Read Your Palm, Determine Your Diet

Open hand, read your palm to know your serving size of meat.

Read your own palm and know your personal dietary needs. An open flat palm (don’t include the fingers) shows the size of meat, poultry or fish that YOU should consume. The thickness and the length of the palm perfectly identifies your personal protein needs. While an individual’s fist size (closed hand) can give you your own serving size for fruit and vegetables.

Your fist size determines your own single serving.

Clear the confusion over serving size, don’t let it upset your apple cart and ruin your diet! By better understanding what a serving size may look like, consider these unique tips to trigger your memory the next time your prepare a meal, or go out to eat a restaurant. Ones body can tell an individual how they must eat to meet their own individual needs. Remember, in order to not over eat, drink (245 ml) 1 glass of water before your meal and another during the meal.

Serving Sizes: Use the list below to measure foods and serving sizes. A serving size means the size of food after it is cooked or prepared.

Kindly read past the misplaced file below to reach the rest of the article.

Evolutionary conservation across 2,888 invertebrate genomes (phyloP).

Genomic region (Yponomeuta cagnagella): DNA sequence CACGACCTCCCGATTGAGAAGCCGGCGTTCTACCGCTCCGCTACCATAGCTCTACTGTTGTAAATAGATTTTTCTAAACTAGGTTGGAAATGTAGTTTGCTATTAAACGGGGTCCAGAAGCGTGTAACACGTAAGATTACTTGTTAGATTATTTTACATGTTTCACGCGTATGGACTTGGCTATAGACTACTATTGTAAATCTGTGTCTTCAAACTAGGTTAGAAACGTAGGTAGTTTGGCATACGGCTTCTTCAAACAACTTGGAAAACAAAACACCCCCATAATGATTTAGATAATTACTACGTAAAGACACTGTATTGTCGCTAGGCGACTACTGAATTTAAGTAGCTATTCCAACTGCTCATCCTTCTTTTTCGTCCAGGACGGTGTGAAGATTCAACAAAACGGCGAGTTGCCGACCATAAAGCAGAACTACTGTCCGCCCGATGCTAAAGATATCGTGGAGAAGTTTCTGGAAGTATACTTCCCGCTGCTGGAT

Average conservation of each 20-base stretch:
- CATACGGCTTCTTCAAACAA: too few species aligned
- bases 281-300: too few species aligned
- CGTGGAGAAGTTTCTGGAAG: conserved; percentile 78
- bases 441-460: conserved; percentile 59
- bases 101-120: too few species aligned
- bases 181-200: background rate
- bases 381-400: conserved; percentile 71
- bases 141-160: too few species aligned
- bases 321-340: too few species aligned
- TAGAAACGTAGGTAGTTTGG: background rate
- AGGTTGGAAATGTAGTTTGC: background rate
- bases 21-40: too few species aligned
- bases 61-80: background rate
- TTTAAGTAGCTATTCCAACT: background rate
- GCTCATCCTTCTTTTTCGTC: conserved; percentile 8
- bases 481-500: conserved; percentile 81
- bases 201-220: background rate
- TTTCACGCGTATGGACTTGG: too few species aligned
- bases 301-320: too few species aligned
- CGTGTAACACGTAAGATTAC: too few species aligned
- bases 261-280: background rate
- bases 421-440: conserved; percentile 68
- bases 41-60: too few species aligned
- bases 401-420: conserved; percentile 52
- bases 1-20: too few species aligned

• 1 teaspoon (tsp) is about the size of the tip of your little finger (from the last crease)
  • 1 tablespoon (Tbsp) is about the size of the tip of your thumb (from the last crease).
  • 2 tablespoons (Tbsp) is about the size of a large walnut.
  • One ounce of hard cheese is about a 1 inch cube.
  • 3 ounces of cooked meat, fish, or poultry is about the size of a deck of cards.
  • 1 ounce of cooked meat, fish, or poultry is about 1/4 cup (c).
  • 1/2 cup of fruit or vegetables is about half of a fist (A serving of cooked vegetables is 1/2 cup (1/2 handful) or 1 cup (1 handful) raw.)
  • 1 cup of food is the size of a fist, or 8 fluid ounces of liquid.
  • 1-1/2 cup (12 fluid ounces) of liquid is the size of 1 soda-pop can.
  • 1 pint or 2 cups (16 fluid ounces) of liquid is the size of 1-1/3 soda-pop cans.

The American Dietetic Association counsels that individuals maintain a healthy lifestyle by
including the following into their dietary intake:

  • 4 Serving Fruits
  • 5 Servings Vegetables
  • 2 Servings of Milk
  • 2 Servings of Protein
  • 2 Servings of Healthy Fat (2 Tbsp of Extra Virgin Olive or Canola Oil)
  • 6-11 Servings of Bread (Determined by body size; men eat more bread servings, while women eat less.)
Be smart and plan each meal! When choosing foods, aim for a daily total of 25-38 grams of fiber that will come from Vegetable, Fruit and Multi-Grains.
By: Kimberly Crocker- Scardicchio